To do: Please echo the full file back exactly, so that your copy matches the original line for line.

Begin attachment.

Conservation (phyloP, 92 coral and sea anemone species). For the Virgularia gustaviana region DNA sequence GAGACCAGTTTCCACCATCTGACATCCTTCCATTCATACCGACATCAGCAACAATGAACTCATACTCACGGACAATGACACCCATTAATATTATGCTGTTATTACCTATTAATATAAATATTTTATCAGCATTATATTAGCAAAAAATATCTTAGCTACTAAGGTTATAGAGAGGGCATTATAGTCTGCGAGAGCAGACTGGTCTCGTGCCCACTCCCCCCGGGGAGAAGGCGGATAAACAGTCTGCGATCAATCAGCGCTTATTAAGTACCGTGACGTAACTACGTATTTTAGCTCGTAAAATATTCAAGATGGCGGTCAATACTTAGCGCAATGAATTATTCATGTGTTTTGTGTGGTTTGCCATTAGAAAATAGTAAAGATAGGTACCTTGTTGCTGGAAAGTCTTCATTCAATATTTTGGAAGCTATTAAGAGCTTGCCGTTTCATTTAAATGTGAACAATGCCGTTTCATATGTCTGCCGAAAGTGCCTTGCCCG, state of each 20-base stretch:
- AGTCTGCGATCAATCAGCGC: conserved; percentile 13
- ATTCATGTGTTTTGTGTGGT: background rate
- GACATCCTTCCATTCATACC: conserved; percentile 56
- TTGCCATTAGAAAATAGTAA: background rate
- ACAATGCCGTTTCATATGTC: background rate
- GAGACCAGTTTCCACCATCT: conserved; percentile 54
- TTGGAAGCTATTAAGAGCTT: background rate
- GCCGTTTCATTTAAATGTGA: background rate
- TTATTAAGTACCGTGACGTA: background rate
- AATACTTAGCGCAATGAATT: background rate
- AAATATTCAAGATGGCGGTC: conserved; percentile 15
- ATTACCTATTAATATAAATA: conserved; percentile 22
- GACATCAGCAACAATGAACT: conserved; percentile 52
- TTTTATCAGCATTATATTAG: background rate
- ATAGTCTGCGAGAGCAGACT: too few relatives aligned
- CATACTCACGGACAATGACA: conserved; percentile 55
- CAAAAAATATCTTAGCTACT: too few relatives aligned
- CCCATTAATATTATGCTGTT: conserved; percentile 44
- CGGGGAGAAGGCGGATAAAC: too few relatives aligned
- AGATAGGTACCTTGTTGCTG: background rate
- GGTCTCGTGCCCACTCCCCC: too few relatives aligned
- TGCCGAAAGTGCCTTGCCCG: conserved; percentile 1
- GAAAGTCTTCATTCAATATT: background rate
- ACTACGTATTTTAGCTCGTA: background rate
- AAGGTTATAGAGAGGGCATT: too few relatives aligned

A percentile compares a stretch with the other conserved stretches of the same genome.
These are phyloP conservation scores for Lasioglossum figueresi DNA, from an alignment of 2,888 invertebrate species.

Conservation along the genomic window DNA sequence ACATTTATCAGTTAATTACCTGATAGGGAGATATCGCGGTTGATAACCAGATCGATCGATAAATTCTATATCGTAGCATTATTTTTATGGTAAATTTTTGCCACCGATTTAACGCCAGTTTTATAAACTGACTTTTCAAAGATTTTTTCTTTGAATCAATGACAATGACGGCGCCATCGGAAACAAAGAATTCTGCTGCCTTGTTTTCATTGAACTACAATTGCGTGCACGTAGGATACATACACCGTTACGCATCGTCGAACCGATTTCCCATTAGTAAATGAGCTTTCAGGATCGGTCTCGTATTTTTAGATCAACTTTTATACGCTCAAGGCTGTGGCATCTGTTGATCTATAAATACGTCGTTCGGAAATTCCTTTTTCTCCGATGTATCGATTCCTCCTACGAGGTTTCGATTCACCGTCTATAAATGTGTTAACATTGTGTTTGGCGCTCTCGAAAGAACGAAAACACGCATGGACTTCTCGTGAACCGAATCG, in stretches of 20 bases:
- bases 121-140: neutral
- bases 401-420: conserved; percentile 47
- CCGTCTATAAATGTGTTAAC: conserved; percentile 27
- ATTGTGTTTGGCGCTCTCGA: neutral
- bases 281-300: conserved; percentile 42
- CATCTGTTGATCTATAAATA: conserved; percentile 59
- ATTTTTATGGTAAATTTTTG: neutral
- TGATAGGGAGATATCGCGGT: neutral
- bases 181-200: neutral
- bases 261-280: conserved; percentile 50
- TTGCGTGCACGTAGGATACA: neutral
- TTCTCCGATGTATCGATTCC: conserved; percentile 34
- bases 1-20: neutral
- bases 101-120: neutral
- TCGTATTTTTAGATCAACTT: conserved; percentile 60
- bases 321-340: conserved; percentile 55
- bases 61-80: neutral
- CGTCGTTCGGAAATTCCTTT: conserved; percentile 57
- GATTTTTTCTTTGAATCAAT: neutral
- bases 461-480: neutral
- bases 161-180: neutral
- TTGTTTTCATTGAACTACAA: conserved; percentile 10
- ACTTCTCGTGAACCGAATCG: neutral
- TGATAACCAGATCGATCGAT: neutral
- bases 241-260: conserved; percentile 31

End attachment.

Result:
Conservation (phyloP, 92 coral and sea anemone species). For the Virgularia gustaviana region DNA sequence GAGACCAGTTTCCACCATCTGACATCCTTCCATTCATACCGACATCAGCAACAATGAACTCATACTCACGGACAATGACACCCATTAATATTATGCTGTTATTACCTATTAATATAAATATTTTATCAGCATTATATTAGCAAAAAATATCTTAGCTACTAAGGTTATAGAGAGGGCATTATAGTCTGCGAGAGCAGACTGGTCTCGTGCCCACTCCCCCCGGGGAGAAGGCGGATAAACAGTCTGCGATCAATCAGCGCTTATTAAGTACCGTGACGTAACTACGTATTTTAGCTCGTAAAATATTCAAGATGGCGGTCAATACTTAGCGCAATGAATTATTCATGTGTTTTGTGTGGTTTGCCATTAGAAAATAGTAAAGATAGGTACCTTGTTGCTGGAAAGTCTTCATTCAATATTTTGGAAGCTATTAAGAGCTTGCCGTTTCATTTAAATGTGAACAATGCCGTTTCATATGTCTGCCGAAAGTGCCTTGCCCG, state of each 20-base stretch:
- AGTCTGCGATCAATCAGCGC: conserved; percentile 13
- ATTCATGTGTTTTGTGTGGT: background rate
- GACATCCTTCCATTCATACC: conserved; percentile 56
- TTGCCATTAGAAAATAGTAA: background rate
- ACAATGCCGTTTCATATGTC: background rate
- GAGACCAGTTTCCACCATCT: conserved; percentile 54
- TTGGAAGCTATTAAGAGCTT: background rate
- GCCGTTTCATTTAAATGTGA: background rate
- TTATTAAGTACCGTGACGTA: background rate
- AATACTTAGCGCAATGAATT: background rate
- AAATATTCAAGATGGCGGTC: conserved; percentile 15
- ATTACCTATTAATATAAATA: conserved; percentile 22
- GACATCAGCAACAATGAACT: conserved; percentile 52
- TTTTATCAGCATTATATTAG: background rate
- ATAGTCTGCGAGAGCAGACT: too few relatives aligned
- CATACTCACGGACAATGACA: conserved; percentile 55
- CAAAAAATATCTTAGCTACT: too few relatives aligned
- CCCATTAATATTATGCTGTT: conserved; percentile 44
- CGGGGAGAAGGCGGATAAAC: too few relatives aligned
- AGATAGGTACCTTGTTGCTG: background rate
- GGTCTCGTGCCCACTCCCCC: too few relatives aligned
- TGCCGAAAGTGCCTTGCCCG: conserved; percentile 1
- GAAAGTCTTCATTCAATATT: background rate
- ACTACGTATTTTAGCTCGTA: background rate
- AAGGTTATAGAGAGGGCATT: too few relatives aligned

A percentile compares a stretch with the other conserved stretches of the same genome.
These are phyloP conservation scores for Lasioglossum figueresi DNA, from an alignment of 2,888 invertebrate species.

Conservation along the genomic window DNA sequence ACATTTATCAGTTAATTACCTGATAGGGAGATATCGCGGTTGATAACCAGATCGATCGATAAATTCTATATCGTAGCATTATTTTTATGGTAAATTTTTGCCACCGATTTAACGCCAGTTTTATAAACTGACTTTTCAAAGATTTTTTCTTTGAATCAATGACAATGACGGCGCCATCGGAAACAAAGAATTCTGCTGCCTTGTTTTCATTGAACTACAATTGCGTGCACGTAGGATACATACACCGTTACGCATCGTCGAACCGATTTCCCATTAGTAAATGAGCTTTCAGGATCGGTCTCGTATTTTTAGATCAACTTTTATACGCTCAAGGCTGTGGCATCTGTTGATCTATAAATACGTCGTTCGGAAATTCCTTTTTCTCCGATGTATCGATTCCTCCTACGAGGTTTCGATTCACCGTCTATAAATGTGTTAACATTGTGTTTGGCGCTCTCGAAAGAACGAAAACACGCATGGACTTCTCGTGAACCGAATCG, in stretches of 20 bases:
- bases 121-140: neutral
- bases 401-420: conserved; percentile 47
- CCGTCTATAAATGTGTTAAC: conserved; percentile 27
- ATTGTGTTTGGCGCTCTCGA: neutral
- bases 281-300: conserved; percentile 42
- CATCTGTTGATCTATAAATA: conserved; percentile 59
- ATTTTTATGGTAAATTTTTG: neutral
- TGATAGGGAGATATCGCGGT: neutral
- bases 181-200: neutral
- bases 261-280: conserved; percentile 50
- TTGCGTGCACGTAGGATACA: neutral
- TTCTCCGATGTATCGATTCC: conserved; percentile 34
- bases 1-20: neutral
- bases 101-120: neutral
- TCGTATTTTTAGATCAACTT: conserved; percentile 60
- bases 321-340: conserved; percentile 55
- bases 61-80: neutral
- CGTCGTTCGGAAATTCCTTT: conserved; percentile 57
- GATTTTTTCTTTGAATCAAT: neutral
- bases 461-480: neutral
- bases 161-180: neutral
- TTGTTTTCATTGAACTACAA: conserved; percentile 10
- ACTTCTCGTGAACCGAATCG: neutral
- TGATAACCAGATCGATCGAT: neutral
- bases 241-260: conserved; percentile 31